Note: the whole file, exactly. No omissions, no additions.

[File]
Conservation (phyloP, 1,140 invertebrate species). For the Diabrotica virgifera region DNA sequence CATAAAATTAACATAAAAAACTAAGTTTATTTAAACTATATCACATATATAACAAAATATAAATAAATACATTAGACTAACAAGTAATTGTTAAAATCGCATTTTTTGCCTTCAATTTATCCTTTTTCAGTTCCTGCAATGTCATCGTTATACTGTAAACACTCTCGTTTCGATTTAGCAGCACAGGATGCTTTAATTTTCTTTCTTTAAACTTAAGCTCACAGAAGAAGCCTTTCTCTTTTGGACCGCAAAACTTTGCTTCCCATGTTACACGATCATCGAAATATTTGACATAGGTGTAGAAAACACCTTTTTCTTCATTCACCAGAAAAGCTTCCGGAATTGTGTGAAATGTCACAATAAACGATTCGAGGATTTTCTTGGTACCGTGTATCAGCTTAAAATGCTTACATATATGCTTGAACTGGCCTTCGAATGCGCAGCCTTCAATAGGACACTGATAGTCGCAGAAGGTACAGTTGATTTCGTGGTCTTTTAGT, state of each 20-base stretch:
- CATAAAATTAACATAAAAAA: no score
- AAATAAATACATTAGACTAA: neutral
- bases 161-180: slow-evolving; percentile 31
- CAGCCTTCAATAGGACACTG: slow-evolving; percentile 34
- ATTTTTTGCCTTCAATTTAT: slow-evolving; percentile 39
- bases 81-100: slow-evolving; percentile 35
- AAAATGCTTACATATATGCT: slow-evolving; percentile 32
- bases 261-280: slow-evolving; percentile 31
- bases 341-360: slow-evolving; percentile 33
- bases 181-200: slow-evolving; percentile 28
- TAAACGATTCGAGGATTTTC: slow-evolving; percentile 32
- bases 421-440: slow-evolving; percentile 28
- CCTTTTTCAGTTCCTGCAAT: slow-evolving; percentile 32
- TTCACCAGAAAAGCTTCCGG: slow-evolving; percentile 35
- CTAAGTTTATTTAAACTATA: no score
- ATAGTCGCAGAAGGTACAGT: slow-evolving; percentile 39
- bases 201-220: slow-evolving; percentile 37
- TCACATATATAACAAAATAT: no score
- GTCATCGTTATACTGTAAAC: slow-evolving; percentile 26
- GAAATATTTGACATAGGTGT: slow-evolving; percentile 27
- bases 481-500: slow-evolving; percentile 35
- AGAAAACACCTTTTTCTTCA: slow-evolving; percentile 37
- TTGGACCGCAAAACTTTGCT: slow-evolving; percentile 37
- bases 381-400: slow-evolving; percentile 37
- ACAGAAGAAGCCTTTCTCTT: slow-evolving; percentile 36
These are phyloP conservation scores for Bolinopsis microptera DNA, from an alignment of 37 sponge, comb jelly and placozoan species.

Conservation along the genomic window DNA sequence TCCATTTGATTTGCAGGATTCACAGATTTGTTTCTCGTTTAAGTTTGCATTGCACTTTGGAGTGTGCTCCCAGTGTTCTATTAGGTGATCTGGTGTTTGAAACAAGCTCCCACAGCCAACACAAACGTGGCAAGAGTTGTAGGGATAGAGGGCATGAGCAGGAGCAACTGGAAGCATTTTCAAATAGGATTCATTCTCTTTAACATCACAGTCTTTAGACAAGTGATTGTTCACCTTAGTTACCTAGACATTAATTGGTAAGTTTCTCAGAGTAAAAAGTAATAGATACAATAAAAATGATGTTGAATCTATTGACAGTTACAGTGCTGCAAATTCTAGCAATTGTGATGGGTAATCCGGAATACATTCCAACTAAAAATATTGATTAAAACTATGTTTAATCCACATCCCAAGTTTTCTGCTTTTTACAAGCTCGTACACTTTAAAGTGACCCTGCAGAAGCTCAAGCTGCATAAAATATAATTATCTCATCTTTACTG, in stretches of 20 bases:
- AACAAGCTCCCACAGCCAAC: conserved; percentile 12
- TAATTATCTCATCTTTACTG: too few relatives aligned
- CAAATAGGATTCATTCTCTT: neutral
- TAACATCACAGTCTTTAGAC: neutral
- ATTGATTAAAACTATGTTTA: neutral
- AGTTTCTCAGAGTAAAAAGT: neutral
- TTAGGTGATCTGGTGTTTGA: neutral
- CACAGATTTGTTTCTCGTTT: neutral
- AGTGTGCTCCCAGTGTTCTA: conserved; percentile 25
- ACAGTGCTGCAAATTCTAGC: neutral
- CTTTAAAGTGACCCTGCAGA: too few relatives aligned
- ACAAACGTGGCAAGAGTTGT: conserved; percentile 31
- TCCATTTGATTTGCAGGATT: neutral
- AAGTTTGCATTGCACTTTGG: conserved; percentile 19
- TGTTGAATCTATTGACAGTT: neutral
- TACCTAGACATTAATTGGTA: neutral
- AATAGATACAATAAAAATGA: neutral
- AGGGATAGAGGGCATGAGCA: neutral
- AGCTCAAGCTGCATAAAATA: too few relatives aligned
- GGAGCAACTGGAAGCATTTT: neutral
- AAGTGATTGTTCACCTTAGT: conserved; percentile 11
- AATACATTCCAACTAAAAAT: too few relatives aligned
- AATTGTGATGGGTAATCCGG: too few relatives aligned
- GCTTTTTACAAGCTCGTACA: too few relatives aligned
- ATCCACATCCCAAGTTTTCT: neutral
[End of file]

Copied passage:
Conservation (phyloP, 1,140 invertebrate species). For the Diabrotica virgifera region DNA sequence CATAAAATTAACATAAAAAACTAAGTTTATTTAAACTATATCACATATATAACAAAATATAAATAAATACATTAGACTAACAAGTAATTGTTAAAATCGCATTTTTTGCCTTCAATTTATCCTTTTTCAGTTCCTGCAATGTCATCGTTATACTGTAAACACTCTCGTTTCGATTTAGCAGCACAGGATGCTTTAATTTTCTTTCTTTAAACTTAAGCTCACAGAAGAAGCCTTTCTCTTTTGGACCGCAAAACTTTGCTTCCCATGTTACACGATCATCGAAATATTTGACATAGGTGTAGAAAACACCTTTTTCTTCATTCACCAGAAAAGCTTCCGGAATTGTGTGAAATGTCACAATAAACGATTCGAGGATTTTCTTGGTACCGTGTATCAGCTTAAAATGCTTACATATATGCTTGAACTGGCCTTCGAATGCGCAGCCTTCAATAGGACACTGATAGTCGCAGAAGGTACAGTTGATTTCGTGGTCTTTTAGT, state of each 20-base stretch:
- CATAAAATTAACATAAAAAA: no score
- AAATAAATACATTAGACTAA: neutral
- bases 161-180: slow-evolving; percentile 31
- CAGCCTTCAATAGGACACTG: slow-evolving; percentile 34
- ATTTTTTGCCTTCAATTTAT: slow-evolving; percentile 39
- bases 81-100: slow-evolving; percentile 35
- AAAATGCTTACATATATGCT: slow-evolving; percentile 32
- bases 261-280: slow-evolving; percentile 31
- bases 341-360: slow-evolving; percentile 33
- bases 181-200: slow-evolving; percentile 28
- TAAACGATTCGAGGATTTTC: slow-evolving; percentile 32
- bases 421-440: slow-evolving; percentile 28
- CCTTTTTCAGTTCCTGCAAT: slow-evolving; percentile 32
- TTCACCAGAAAAGCTTCCGG: slow-evolving; percentile 35
- CTAAGTTTATTTAAACTATA: no score
- ATAGTCGCAGAAGGTACAGT: slow-evolving; percentile 39
- bases 201-220: slow-evolving; percentile 37
- TCACATATATAACAAAATAT: no score
- GTCATCGTTATACTGTAAAC: slow-evolving; percentile 26
- GAAATATTTGACATAGGTGT: slow-evolving; percentile 27
- bases 481-500: slow-evolving; percentile 35
- AGAAAACACCTTTTTCTTCA: slow-evolving; percentile 37
- TTGGACCGCAAAACTTTGCT: slow-evolving; percentile 37
- bases 381-400: slow-evolving; percentile 37
- ACAGAAGAAGCCTTTCTCTT: slow-evolving; percentile 36
These are phyloP conservation scores for Bolinopsis microptera DNA, from an alignment of 37 sponge, comb jelly and placozoan species.

Conservation along the genomic window DNA sequence TCCATTTGATTTGCAGGATTCACAGATTTGTTTCTCGTTTAAGTTTGCATTGCACTTTGGAGTGTGCTCCCAGTGTTCTATTAGGTGATCTGGTGTTTGAAACAAGCTCCCACAGCCAACACAAACGTGGCAAGAGTTGTAGGGATAGAGGGCATGAGCAGGAGCAACTGGAAGCATTTTCAAATAGGATTCATTCTCTTTAACATCACAGTCTTTAGACAAGTGATTGTTCACCTTAGTTACCTAGACATTAATTGGTAAGTTTCTCAGAGTAAAAAGTAATAGATACAATAAAAATGATGTTGAATCTATTGACAGTTACAGTGCTGCAAATTCTAGCAATTGTGATGGGTAATCCGGAATACATTCCAACTAAAAATATTGATTAAAACTATGTTTAATCCACATCCCAAGTTTTCTGCTTTTTACAAGCTCGTACACTTTAAAGTGACCCTGCAGAAGCTCAAGCTGCATAAAATATAATTATCTCATCTTTACTG, in stretches of 20 bases:
- AACAAGCTCCCACAGCCAAC: conserved; percentile 12
- TAATTATCTCATCTTTACTG: too few relatives aligned
- CAAATAGGATTCATTCTCTT: neutral
- TAACATCACAGTCTTTAGAC: neutral
- ATTGATTAAAACTATGTTTA: neutral
- AGTTTCTCAGAGTAAAAAGT: neutral
- TTAGGTGATCTGGTGTTTGA: neutral
- CACAGATTTGTTTCTCGTTT: neutral
- AGTGTGCTCCCAGTGTTCTA: conserved; percentile 25
- ACAGTGCTGCAAATTCTAGC: neutral
- CTTTAAAGTGACCCTGCAGA: too few relatives aligned
- ACAAACGTGGCAAGAGTTGT: conserved; percentile 31
- TCCATTTGATTTGCAGGATT: neutral
- AAGTTTGCATTGCACTTTGG: conserved; percentile 19
- TGTTGAATCTATTGACAGTT: neutral
- TACCTAGACATTAATTGGTA: neutral
- AATAGATACAATAAAAATGA: neutral
- AGGGATAGAGGGCATGAGCA: neutral
- AGCTCAAGCTGCATAAAATA: too few relatives aligned
- GGAGCAACTGGAAGCATTTT: neutral
- AAGTGATTGTTCACCTTAGT: conserved; percentile 11
- AATACATTCCAACTAAAAAT: too few relatives aligned
- AATTGTGATGGGTAATCCGG: too few relatives aligned
- GCTTTTTACAAGCTCGTACA: too few relatives aligned
- ATCCACATCCCAAGTTTTCT: neutral